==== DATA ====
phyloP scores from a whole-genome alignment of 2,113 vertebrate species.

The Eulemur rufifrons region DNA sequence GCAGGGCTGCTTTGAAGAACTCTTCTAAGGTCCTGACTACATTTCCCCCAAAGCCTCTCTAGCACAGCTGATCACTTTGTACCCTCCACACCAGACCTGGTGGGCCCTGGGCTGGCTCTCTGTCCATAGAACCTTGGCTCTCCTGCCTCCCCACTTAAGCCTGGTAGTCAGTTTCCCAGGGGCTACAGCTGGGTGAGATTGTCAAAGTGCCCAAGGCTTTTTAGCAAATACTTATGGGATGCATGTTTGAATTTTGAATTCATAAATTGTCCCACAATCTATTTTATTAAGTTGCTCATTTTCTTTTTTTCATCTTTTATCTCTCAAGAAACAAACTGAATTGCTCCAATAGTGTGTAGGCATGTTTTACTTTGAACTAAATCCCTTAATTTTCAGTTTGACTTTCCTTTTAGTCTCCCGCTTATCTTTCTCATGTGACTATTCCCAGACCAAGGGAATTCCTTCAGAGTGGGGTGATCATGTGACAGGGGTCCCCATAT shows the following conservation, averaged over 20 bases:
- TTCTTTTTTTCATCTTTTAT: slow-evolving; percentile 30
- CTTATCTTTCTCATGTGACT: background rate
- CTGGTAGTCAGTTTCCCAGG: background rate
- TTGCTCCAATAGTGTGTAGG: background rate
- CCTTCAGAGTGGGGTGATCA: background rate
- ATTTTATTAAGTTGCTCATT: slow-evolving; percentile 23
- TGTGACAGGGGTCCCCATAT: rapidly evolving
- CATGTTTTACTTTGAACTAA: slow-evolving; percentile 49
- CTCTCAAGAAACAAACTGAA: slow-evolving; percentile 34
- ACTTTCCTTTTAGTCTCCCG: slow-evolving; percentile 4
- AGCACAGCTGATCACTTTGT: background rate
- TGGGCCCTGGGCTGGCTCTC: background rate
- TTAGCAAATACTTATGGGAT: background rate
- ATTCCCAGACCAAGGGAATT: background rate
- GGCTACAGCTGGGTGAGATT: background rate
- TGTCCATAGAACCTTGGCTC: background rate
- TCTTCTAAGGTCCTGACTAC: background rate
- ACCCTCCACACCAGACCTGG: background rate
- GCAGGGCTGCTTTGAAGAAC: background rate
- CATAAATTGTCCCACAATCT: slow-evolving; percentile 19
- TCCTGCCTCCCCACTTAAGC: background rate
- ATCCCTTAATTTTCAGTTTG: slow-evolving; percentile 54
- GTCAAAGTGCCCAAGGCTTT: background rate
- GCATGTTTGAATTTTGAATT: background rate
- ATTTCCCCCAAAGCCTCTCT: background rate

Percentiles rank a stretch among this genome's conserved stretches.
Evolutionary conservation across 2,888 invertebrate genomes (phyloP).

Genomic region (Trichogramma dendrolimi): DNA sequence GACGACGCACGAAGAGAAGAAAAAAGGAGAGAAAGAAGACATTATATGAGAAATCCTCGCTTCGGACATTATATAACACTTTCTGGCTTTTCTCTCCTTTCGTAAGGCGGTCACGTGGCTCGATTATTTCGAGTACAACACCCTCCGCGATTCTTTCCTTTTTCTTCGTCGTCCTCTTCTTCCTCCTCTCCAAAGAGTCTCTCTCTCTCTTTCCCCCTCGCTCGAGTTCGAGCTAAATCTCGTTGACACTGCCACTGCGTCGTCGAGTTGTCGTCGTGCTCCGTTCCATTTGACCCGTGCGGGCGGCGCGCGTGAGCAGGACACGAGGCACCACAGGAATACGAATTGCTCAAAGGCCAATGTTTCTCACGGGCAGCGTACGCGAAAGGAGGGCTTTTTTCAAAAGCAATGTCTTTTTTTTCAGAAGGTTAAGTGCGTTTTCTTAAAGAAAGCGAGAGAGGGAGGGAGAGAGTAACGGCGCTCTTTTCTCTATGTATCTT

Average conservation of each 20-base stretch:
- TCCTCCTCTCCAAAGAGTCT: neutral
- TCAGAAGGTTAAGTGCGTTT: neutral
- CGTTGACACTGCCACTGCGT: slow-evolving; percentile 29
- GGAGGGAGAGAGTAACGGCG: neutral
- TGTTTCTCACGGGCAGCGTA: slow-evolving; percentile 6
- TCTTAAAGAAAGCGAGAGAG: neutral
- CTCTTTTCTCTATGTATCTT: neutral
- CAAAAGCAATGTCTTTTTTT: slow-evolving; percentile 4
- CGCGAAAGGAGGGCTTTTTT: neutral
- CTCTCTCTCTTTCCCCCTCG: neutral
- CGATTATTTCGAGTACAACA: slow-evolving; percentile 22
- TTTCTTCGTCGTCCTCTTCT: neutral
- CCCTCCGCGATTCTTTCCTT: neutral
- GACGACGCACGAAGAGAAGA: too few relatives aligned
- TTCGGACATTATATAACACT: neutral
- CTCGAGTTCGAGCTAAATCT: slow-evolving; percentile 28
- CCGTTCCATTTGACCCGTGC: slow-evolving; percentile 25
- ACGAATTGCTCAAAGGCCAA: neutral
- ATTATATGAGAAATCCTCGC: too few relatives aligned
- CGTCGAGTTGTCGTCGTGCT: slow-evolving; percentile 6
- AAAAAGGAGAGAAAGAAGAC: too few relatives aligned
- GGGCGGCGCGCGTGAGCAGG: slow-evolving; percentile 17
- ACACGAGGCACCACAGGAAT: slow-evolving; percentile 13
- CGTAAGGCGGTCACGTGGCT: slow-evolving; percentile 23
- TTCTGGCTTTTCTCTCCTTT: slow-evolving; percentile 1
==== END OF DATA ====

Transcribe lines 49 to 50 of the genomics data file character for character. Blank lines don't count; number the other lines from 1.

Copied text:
- ACGAATTGCTCAAAGGCCAA: neutral
- ATTATATGAGAAATCCTCGC: too few relatives aligned